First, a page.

“Veritas is a free distributed network for us to collaborate with each other in pursuit of truth.” To me, Veritas, the goddess of truth, seems like a surprisingly great name for concept network, so I’ll call it that. Good. I’ll refer to actively participating users of the network as actors. So what is it all about? Actors create and reply to existing messages. You can think of messages as Bitcoin transactions: they are immutable (can’t be tampered with once committed) and verifiable (see digital signatures). Now consider a news piece. News piece is a perfectly suitable kind of information for Veritas. Both individuals and conventional news providers could benefit from directing their fact-checking efforts in favour of a trustworthy decentralised network. And that is one example of the immediate practical value Veritas can offer potentially. But wait, let’s go back to news. From the metamodernist perspective, what constitutes a good news message? It’s relevant, clever in its writing, doesn’t peddle any subjective ideological viewpoint, follows logic and reasoning. It has its facts intact. It might deconstruct certain ideas, but never for the sake of deconstruction itself. It’s good. Now, actors can react to messages in a transparent and verifiable way: by submitting a reply (child message). There’s no way to manipulate the discussion with misleading discourse, considering someone reasonable eventually will come along to deconstruct it. Another thing important to keep in mind is that consistent and reliable fact-checking is a very hard problem to solve. But wait, “how can you tell what’s true anyway?” You back it up with evidence. Harder evidence naturally provokes more confidence. Coincidentally, the very notion of confidence is exactly what centralized truth does wrong. Centralized parties are known to easily manipulate, distort and modify information. Sometimes they do it with malicious intent, and sometimes they don’t. Either way, information just cannot really be verified. decentralised truth, on the other hand, is not prone to this. In Veritas, the confidence of information can be used to verify it. And confidence has to be measurable. The discourse isn’t a quantitative metric, so what are we going to do about that? I suggest breaking confidence into the base and acquired components.
The idea behind base confidence is that probability of the newly submitted information to be true is not necessarily random: trustworthy actors are more likely to submit trustworthy information. And one way to measure trustworthiness is to rate actors by the total confidence of their contributions. So base confidence can be calculated this way. Now, the acquired confidence shall reflect the reaction of the network towards the message. As messages form trees, and trees consist of branches, where each branch can be seen as a thread of discussion. It lets actors to directly or indirectly contribute to the discussion, by replying to messages of any reasonable depth (as in the tree). And we make them vote every time they act. Actor’s sentiment towards a certain message shall reflect their overall impression of its trustworthiness. Mathematically speaking, it can be -1.0 (don’t trust completely), 1.0 (trust completely) or anywhere in between. One example of how it’s different from binary voting is Medium’s “clapping” system. But how exactly does sentiment affect the confidence of the parent message? Unfortunately, there’s a whole lot to take into consideration here, as there are plenty of variables available: the confidence and sentiment values of both messages, the trustworthiness of their authors, tree depth. Messages with both negative sentiment and negative confidence will actually end up improving the confidence of their parent messages. This is probably not fair, but building a fair confidence model is not the purpose of this essay, so let’s assume such a model exists. Whatever algorithm ends up evaluating confidence, messages will still affect one another. Here’s an analogy: comment section on Reddit. Except you can’t vote if you don’t comment. And if you decide to vote, it’s possible to elaborate on your sentiment. And when you’re done, your vote can and probably will affect all the comments up the tree. It’s a fast, potentially fair, consistent and verifiable way of proving confidence. Hence proof-of-truth.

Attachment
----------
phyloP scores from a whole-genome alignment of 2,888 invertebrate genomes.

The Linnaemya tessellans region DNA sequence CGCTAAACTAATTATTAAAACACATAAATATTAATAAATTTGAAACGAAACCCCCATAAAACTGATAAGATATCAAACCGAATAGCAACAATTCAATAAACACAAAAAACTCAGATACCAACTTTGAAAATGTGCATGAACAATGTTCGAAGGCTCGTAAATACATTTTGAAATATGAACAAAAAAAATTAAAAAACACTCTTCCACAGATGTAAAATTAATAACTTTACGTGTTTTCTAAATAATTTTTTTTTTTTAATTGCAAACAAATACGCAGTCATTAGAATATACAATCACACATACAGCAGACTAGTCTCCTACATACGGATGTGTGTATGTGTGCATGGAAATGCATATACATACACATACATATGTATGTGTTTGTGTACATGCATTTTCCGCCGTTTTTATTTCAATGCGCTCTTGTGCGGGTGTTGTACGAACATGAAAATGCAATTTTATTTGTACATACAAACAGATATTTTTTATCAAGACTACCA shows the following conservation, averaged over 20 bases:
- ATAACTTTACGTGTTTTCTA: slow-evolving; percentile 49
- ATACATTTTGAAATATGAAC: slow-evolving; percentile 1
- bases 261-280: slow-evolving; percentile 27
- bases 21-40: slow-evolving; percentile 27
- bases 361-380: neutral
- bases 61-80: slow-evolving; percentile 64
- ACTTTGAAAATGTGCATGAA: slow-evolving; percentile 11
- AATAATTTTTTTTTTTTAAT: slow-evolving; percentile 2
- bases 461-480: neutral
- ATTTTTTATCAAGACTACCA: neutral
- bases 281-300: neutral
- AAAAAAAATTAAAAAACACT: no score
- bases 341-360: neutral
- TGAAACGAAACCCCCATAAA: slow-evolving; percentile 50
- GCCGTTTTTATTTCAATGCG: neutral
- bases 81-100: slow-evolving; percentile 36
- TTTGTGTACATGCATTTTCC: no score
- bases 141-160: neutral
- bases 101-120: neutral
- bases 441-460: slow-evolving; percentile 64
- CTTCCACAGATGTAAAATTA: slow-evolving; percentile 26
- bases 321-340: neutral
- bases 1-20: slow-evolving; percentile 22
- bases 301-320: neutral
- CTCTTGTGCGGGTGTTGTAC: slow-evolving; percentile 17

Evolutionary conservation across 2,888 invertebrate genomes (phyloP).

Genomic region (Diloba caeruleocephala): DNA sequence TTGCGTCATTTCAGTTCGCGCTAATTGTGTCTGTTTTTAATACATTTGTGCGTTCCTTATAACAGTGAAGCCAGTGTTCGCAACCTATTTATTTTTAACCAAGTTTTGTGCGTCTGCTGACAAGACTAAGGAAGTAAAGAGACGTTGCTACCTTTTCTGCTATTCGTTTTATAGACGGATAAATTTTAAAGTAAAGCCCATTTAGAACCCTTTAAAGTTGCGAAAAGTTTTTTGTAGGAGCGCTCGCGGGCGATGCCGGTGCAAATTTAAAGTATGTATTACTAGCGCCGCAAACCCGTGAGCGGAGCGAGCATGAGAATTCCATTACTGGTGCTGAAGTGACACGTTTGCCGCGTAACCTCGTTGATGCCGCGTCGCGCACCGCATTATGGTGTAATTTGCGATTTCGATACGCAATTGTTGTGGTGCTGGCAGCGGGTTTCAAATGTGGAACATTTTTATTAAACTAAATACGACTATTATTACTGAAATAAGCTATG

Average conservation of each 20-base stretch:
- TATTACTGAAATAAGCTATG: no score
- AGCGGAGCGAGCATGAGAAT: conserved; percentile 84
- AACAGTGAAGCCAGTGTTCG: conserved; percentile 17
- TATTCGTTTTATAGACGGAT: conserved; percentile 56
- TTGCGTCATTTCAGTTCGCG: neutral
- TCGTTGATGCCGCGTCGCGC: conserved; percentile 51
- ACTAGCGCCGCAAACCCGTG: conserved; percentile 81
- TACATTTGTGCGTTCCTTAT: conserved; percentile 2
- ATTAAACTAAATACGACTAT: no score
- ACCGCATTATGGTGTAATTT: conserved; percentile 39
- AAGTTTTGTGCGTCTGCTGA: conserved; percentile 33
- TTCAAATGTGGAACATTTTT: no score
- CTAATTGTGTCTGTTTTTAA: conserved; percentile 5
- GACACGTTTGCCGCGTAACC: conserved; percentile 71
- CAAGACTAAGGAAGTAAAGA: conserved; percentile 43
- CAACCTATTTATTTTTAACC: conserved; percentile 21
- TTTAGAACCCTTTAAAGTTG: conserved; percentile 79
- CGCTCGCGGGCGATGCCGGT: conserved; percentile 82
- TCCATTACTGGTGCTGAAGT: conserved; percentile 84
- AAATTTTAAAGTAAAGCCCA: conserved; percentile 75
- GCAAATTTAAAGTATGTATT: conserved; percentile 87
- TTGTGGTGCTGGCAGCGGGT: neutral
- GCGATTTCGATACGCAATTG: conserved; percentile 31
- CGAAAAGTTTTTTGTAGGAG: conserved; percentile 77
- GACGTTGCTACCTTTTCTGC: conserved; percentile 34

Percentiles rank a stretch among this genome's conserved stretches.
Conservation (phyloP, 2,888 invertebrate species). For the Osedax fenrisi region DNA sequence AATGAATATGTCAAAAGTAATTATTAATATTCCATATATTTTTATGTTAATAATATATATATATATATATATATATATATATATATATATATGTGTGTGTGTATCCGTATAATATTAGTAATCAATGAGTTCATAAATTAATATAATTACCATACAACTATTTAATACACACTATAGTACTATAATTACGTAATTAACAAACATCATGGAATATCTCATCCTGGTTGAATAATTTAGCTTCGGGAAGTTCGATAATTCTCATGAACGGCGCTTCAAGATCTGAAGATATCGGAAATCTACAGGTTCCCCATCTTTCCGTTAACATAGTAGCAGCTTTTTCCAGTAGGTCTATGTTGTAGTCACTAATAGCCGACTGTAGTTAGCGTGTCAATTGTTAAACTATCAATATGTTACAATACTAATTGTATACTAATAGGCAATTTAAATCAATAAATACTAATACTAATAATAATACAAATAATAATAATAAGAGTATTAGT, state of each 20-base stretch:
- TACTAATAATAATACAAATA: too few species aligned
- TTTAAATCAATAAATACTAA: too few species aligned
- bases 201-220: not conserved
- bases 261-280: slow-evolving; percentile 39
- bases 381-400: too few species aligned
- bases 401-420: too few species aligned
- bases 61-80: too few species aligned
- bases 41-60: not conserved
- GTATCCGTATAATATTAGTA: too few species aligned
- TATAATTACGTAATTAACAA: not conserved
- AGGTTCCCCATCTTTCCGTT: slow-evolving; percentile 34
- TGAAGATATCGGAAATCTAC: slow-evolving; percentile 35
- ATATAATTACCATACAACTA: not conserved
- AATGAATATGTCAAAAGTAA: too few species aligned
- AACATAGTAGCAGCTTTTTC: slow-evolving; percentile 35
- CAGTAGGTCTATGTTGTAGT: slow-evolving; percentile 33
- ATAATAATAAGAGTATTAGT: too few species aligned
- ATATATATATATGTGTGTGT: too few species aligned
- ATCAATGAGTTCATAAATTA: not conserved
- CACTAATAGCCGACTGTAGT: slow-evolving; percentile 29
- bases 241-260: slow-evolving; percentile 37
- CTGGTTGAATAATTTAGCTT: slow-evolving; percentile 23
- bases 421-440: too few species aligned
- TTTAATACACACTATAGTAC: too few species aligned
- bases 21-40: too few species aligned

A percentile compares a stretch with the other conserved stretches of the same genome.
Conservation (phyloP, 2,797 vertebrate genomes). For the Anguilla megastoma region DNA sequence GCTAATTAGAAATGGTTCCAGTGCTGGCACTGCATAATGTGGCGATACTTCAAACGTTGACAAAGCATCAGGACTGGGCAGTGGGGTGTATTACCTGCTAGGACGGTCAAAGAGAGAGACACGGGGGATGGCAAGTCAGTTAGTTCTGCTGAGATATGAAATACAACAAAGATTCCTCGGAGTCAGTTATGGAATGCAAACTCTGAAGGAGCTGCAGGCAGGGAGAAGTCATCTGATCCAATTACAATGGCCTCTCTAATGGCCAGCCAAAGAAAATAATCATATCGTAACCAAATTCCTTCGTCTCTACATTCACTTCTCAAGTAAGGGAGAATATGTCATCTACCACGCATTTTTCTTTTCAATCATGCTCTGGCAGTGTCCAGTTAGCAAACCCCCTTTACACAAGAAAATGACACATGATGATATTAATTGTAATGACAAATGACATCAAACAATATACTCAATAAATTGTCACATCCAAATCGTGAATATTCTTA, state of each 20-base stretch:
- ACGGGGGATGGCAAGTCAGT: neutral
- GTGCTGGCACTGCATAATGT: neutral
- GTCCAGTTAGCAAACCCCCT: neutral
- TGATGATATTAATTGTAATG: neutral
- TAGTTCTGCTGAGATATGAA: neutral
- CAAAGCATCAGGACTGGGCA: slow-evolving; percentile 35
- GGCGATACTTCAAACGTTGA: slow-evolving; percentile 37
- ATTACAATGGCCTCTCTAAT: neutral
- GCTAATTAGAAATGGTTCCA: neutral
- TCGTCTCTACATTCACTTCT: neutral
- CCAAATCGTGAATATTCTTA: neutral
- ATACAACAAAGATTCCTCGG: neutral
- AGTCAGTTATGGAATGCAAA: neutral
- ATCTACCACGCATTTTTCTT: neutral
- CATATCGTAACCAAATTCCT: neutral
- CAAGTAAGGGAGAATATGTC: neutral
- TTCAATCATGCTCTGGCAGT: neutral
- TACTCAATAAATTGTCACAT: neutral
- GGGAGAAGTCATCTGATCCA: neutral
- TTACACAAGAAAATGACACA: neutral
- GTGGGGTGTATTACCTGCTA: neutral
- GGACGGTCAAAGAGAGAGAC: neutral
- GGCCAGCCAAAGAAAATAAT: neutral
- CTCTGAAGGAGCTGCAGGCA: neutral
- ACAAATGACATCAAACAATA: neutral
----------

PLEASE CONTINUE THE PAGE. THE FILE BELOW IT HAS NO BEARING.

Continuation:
What’s also important to understand is that in order for Veritas to be truly decentralised and — in that sense — independent, it has to be self-sustainable. Someone has to host the infrastructure, and I’ll refer to them as hosters. Storing information isn’t free: it takes storage and availability. And one way or another, someone has to pay for it. Veritas could be powered by its own economy, serving the purpose of handling infrastructure fees, tas. Actors pay hosters for messages in tas/byte fees. For their contributions, trustworthy actors are rewarded with more tas. If supported, the economy could prove hosting and efficient contributing profitable. I’m definitely not nearly a qualified economist, but I suspect market capitalization could be one way to do it. Why invest in fiat or some speculative crypto market, if you can invest in truth? It’s not a currency, but it certainly has value. What value does speculative cryptocurrency market, in particular, hold, exactly? Whatever it is, I sincerely believe that truth is a much more valuable asset.
In this essay, I tried to outline both general and specific ideas as-is. For further discussion, I intend to assemble a discussion group (mailing list?). If you’re interested and consider yourself either journalist, engineer, philosopher or just feel like we’re on the same page, send me a line at [email protected]. Thank you for your time.
— March 13, 2018